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Abstract: Poster Presentations |

AIRWAY MANIFESTATIONS OF RELAPSING POLYCHONDRITIS FREE TO VIEW

Arthur W. Sung, MD*; Jed Gorden, MD; David Trentham, MD; Phillip Boiselle, MD; David Feller-Kopman, MD; Armin Ernst, MD
Author and Funding Information

Beth Israel Deaconess Medical Center, Boston, MA



Chest. 2006;130(4_MeetingAbstracts):168S-d-169S. doi:10.1378/chest.130.4_MeetingAbstracts.168S-d
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Abstract

PURPOSE: Relapsing polychondritis (RP) is a rare systemic inflammatory disease affecting cartilaginous structures. The most severe complications involve the tracheobronchial tree and the cardinal symptoms include dyspnea and cough. Life-threatening upper airway obstruction occurs when critical narrowing occurs. Due to rarity of the disease, specific airway complications from RP have not been well described. This study examines the types of airway pathologies in patient with RP.

METHODS: We conducted a retrospective review of patients at our institution with RP seen at rheumatology clinic and referred to the complex airway center for evaluation of suspected airway obstruction. Clinical histories were obtained from the referring rheumatologist. Computed tomography of the trachea with dynamic maneuvers and bronchoscopies were performed to evaluate the extent and severity of airway pathologies.

RESULTS: From 1996 to 2005, 18 patients were seen and evaluated for airway involvements from RP. Diagnoses were based on diagnostic criteria of RP from clinical findings and made by rheumatology. Age ranged from 33 to 80. Sixteen of 18 patients were female. All patients were on medical therapy when seen. Duration of symptoms to diagnosis ranged from 4 months to 19 years. Extra-thoracic manifestations included saddle-nose deformities (10), auricular involvements (4), and dysphagia (1). Four patients had undergone tracheostomies and one patient had a Montgomery T-tube placed previously when initially referred. Two patients had undergone airway interventions including airway stents placement. CT findings included 1) airway stenosis, 2) airway wall thickening with or without calcifications, 3) subglottic stenosis and 4) tracheobronchomalacia. Bronchoscopic evaluations were consistent with CT findings.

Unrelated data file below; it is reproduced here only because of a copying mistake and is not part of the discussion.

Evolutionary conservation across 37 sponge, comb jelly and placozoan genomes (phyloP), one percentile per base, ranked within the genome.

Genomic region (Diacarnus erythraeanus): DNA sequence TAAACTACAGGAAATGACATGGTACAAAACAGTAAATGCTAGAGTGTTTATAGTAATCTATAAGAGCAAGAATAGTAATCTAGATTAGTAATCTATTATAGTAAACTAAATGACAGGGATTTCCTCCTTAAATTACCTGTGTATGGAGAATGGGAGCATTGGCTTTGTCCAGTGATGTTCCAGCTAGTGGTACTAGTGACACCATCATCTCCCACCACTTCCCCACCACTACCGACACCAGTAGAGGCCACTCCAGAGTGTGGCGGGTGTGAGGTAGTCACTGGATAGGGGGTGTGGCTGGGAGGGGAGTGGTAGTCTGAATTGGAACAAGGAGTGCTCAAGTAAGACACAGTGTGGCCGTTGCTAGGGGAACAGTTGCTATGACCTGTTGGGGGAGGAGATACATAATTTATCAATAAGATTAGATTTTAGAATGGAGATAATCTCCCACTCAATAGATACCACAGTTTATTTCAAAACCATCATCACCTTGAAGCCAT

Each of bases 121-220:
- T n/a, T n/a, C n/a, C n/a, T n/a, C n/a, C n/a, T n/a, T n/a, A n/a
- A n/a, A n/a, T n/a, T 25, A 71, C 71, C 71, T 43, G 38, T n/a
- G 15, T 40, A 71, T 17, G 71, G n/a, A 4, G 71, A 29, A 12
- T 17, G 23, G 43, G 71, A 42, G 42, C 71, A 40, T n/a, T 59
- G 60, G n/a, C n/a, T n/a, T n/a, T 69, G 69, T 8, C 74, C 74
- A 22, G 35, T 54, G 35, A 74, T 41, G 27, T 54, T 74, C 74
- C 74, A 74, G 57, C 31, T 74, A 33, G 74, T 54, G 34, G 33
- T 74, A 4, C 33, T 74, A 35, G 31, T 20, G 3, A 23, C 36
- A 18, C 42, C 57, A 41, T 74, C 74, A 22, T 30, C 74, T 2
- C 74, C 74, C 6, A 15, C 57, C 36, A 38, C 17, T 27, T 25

CONCLUSION: Patients with relapsing polychondritis with airway involvements have heterogenous spectrum of radiographic and bronchoscopic findings.

CLINICAL IMPLICATIONS: Management of respiratory symptoms in patients with relapsing polychondritis should be specific to airway pathologies.

DISCLOSURE: Arthur Sung, None.

Wednesday, October 25, 2006

12:30 PM - 2:00 PM


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